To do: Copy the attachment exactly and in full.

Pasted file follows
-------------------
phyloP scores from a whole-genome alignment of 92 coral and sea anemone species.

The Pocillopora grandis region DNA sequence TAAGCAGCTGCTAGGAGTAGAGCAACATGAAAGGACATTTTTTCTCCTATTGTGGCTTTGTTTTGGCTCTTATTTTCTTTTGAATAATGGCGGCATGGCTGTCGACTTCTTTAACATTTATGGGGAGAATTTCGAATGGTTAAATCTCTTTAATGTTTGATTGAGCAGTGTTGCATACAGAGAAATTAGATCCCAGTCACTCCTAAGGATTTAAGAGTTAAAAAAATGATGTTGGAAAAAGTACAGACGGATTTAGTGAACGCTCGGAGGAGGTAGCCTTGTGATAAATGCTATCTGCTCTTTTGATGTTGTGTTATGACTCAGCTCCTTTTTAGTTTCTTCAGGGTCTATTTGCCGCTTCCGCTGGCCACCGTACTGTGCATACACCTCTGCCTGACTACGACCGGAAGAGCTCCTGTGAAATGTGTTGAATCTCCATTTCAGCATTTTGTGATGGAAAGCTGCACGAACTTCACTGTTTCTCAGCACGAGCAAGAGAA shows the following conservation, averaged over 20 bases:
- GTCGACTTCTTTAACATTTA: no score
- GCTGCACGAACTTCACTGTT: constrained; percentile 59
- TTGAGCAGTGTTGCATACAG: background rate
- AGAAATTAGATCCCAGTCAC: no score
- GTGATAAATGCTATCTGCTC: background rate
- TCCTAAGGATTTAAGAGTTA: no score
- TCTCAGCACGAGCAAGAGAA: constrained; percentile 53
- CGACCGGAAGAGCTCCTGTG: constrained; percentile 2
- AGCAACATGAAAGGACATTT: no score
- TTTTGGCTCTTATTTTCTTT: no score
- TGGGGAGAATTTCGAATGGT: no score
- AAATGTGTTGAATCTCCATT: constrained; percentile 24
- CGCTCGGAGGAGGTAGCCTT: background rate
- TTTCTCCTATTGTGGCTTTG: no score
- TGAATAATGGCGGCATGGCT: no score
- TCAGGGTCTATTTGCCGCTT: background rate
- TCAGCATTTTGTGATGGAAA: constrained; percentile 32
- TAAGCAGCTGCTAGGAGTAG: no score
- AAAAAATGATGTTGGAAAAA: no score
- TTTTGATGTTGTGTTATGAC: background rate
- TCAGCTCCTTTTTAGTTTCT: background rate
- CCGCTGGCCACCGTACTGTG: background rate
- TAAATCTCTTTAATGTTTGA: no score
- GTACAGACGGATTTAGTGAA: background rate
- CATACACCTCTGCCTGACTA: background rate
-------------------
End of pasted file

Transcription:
phyloP scores from a whole-genome alignment of 92 coral and sea anemone species.

The Pocillopora grandis region DNA sequence TAAGCAGCTGCTAGGAGTAGAGCAACATGAAAGGACATTTTTTCTCCTATTGTGGCTTTGTTTTGGCTCTTATTTTCTTTTGAATAATGGCGGCATGGCTGTCGACTTCTTTAACATTTATGGGGAGAATTTCGAATGGTTAAATCTCTTTAATGTTTGATTGAGCAGTGTTGCATACAGAGAAATTAGATCCCAGTCACTCCTAAGGATTTAAGAGTTAAAAAAATGATGTTGGAAAAAGTACAGACGGATTTAGTGAACGCTCGGAGGAGGTAGCCTTGTGATAAATGCTATCTGCTCTTTTGATGTTGTGTTATGACTCAGCTCCTTTTTAGTTTCTTCAGGGTCTATTTGCCGCTTCCGCTGGCCACCGTACTGTGCATACACCTCTGCCTGACTACGACCGGAAGAGCTCCTGTGAAATGTGTTGAATCTCCATTTCAGCATTTTGTGATGGAAAGCTGCACGAACTTCACTGTTTCTCAGCACGAGCAAGAGAA shows the following conservation, averaged over 20 bases:
- GTCGACTTCTTTAACATTTA: no score
- GCTGCACGAACTTCACTGTT: constrained; percentile 59
- TTGAGCAGTGTTGCATACAG: background rate
- AGAAATTAGATCCCAGTCAC: no score
- GTGATAAATGCTATCTGCTC: background rate
- TCCTAAGGATTTAAGAGTTA: no score
- TCTCAGCACGAGCAAGAGAA: constrained; percentile 53
- CGACCGGAAGAGCTCCTGTG: constrained; percentile 2
- AGCAACATGAAAGGACATTT: no score
- TTTTGGCTCTTATTTTCTTT: no score
- TGGGGAGAATTTCGAATGGT: no score
- AAATGTGTTGAATCTCCATT: constrained; percentile 24
- CGCTCGGAGGAGGTAGCCTT: background rate
- TTTCTCCTATTGTGGCTTTG: no score
- TGAATAATGGCGGCATGGCT: no score
- TCAGGGTCTATTTGCCGCTT: background rate
- TCAGCATTTTGTGATGGAAA: constrained; percentile 32
- TAAGCAGCTGCTAGGAGTAG: no score
- AAAAAATGATGTTGGAAAAA: no score
- TTTTGATGTTGTGTTATGAC: background rate
- TCAGCTCCTTTTTAGTTTCT: background rate
- CCGCTGGCCACCGTACTGTG: background rate
- TAAATCTCTTTAATGTTTGA: no score
- GTACAGACGGATTTAGTGAA: background rate
- CATACACCTCTGCCTGACTA: background rate